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Special legislative session to address treatment courts

Scott Lauck//September 4, 2018

Special legislative session to address treatment courts

Scott Lauck//September 4, 2018

Missouri Gov. Mike Parson has called the Missouri Legislature into special session the week of Sept. 10-14 to pass a bill to help treatment courts.

Parson vetoed the treatment-court bill in July. Although he said such courts “serve a valuable purpose for both our judicial and corrections systems,” he said unrelated provisions added to the bill had caused constitutional problems.

One provision would have restored some retirement benefits to Judge Scott Lipke, an associate circuit judge in Cape Girardeau County and a former state representative. Lipke lost the benefits as part of an overhaul of the state retirement system that lawmakers passed just as he was running for the bench in 2010.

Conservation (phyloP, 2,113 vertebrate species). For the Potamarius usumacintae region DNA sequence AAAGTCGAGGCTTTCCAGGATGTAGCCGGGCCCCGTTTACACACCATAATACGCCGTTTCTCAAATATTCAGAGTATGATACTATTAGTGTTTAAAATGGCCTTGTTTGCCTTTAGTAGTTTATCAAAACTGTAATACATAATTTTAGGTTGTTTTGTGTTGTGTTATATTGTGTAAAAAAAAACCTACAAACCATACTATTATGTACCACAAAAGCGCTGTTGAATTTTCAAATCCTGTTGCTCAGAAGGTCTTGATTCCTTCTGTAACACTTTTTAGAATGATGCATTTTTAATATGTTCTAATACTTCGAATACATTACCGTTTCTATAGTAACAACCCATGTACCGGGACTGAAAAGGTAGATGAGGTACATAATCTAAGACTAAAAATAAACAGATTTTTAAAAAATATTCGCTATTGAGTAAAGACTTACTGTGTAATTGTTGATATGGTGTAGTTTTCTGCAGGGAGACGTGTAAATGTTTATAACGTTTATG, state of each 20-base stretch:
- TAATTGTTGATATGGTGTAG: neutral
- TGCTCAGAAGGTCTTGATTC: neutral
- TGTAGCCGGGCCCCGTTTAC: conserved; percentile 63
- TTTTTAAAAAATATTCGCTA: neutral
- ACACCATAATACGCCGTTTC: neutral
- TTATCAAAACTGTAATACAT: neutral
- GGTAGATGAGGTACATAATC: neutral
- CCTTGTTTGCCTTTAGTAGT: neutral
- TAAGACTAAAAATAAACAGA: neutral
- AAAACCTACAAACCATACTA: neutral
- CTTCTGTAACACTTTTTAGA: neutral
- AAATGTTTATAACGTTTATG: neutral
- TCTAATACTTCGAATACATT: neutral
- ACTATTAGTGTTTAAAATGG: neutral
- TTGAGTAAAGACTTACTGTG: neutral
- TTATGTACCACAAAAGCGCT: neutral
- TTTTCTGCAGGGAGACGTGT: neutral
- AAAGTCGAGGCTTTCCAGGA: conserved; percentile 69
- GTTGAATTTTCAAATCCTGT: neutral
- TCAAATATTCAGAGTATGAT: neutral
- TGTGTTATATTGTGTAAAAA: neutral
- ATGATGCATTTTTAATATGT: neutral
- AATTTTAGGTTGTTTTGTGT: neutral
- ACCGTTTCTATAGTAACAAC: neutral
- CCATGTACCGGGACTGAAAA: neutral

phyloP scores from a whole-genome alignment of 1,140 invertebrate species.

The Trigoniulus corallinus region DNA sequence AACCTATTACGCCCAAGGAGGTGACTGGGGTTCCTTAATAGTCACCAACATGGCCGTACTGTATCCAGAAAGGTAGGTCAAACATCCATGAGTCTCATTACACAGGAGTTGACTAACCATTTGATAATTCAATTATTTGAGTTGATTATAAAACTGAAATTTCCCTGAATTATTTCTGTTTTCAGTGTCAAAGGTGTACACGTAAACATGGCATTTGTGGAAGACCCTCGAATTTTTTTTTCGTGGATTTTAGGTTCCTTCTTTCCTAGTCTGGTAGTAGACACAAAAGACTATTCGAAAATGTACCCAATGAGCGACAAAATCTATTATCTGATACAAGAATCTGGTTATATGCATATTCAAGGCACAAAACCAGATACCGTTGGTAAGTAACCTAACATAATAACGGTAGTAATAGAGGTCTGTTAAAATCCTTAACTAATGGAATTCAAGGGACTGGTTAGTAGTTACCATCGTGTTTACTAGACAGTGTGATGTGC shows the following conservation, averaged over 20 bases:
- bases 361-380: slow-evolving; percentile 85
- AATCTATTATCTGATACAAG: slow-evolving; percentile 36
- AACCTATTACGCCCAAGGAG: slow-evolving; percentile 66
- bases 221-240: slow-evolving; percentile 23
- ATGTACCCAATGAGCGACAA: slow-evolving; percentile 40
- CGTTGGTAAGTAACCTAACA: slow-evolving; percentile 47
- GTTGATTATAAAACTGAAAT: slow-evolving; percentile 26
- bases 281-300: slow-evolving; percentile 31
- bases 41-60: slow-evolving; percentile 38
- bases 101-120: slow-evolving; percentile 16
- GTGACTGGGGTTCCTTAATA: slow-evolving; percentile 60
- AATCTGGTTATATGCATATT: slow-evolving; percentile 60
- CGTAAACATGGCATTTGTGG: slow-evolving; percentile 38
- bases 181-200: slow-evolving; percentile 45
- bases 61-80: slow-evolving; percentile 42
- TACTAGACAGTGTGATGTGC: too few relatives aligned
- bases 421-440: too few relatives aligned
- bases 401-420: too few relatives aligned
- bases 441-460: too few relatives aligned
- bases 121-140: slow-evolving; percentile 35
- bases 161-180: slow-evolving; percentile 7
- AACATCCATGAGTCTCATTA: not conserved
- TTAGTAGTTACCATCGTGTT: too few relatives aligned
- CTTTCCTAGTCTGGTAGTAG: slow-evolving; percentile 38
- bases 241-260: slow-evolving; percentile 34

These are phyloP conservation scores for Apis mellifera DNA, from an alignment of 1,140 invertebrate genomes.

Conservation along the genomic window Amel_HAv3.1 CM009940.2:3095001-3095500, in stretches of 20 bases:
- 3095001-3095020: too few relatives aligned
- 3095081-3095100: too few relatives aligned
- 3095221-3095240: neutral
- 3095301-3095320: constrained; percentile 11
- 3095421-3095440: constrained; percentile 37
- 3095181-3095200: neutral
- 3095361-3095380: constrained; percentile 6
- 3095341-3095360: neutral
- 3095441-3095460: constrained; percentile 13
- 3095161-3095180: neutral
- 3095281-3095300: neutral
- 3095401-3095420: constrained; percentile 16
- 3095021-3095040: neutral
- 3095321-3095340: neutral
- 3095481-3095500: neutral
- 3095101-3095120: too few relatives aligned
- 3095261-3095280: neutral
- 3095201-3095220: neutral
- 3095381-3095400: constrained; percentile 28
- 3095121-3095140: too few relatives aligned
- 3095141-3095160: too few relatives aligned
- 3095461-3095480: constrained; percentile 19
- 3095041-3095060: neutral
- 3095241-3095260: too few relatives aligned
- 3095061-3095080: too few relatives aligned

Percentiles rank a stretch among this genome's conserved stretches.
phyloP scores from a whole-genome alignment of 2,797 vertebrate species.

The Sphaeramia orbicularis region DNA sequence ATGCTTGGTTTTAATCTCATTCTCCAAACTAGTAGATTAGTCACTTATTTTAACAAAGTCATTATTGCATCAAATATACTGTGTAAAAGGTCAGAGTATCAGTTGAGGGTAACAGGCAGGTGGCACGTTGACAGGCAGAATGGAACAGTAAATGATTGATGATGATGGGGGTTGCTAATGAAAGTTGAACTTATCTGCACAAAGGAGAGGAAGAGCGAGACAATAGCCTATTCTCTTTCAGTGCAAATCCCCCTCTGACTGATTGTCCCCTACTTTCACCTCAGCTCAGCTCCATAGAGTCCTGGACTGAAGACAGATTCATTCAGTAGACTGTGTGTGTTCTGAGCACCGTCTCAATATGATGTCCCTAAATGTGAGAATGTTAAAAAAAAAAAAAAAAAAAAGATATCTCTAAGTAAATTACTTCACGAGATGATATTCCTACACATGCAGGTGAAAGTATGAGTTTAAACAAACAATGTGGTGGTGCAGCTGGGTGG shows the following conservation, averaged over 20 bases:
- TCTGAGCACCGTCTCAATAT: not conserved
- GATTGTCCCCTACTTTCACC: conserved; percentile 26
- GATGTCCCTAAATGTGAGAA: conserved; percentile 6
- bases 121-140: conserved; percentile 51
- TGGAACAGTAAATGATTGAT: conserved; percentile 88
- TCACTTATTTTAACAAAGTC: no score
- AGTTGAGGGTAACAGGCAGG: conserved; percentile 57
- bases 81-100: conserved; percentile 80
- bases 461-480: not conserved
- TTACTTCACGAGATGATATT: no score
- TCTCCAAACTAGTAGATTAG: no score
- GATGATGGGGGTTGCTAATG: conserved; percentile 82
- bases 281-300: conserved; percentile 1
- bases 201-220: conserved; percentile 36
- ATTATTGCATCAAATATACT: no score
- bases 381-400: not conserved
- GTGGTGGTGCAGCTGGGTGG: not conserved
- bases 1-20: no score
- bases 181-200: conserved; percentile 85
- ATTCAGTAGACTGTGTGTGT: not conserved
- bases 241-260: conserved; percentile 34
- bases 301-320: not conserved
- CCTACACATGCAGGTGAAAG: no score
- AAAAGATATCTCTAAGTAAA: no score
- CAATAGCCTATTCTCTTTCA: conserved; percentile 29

Parson said restoring Lipke’s benefits would have constituted an unconstitutional special law.

The underlying treatment-court bill drew wide bipartisan support. It would have broadened several state statutes to include all treatment courts, rather than just drug courts, which were the first diversionary programs set up in Missouri. The bill also provided definitions of the various types of programs and helped to set standards for their operation.

“Treatment courts are the most successful intervention in our nation’s history for holding accountable people living with substance use and mental health disorders, and leading them out of the justice system into lives of recovery and stability,” 39th Circuit Court Judge Alan Blankenship, the president of Missouri Association of Treatment Court Professionals, said in a statement.

Lawmakers also will consider a bill addressing education in science, technology, engineering and math. The special session will run concurrently with a veto session set to begin Sept. 12.

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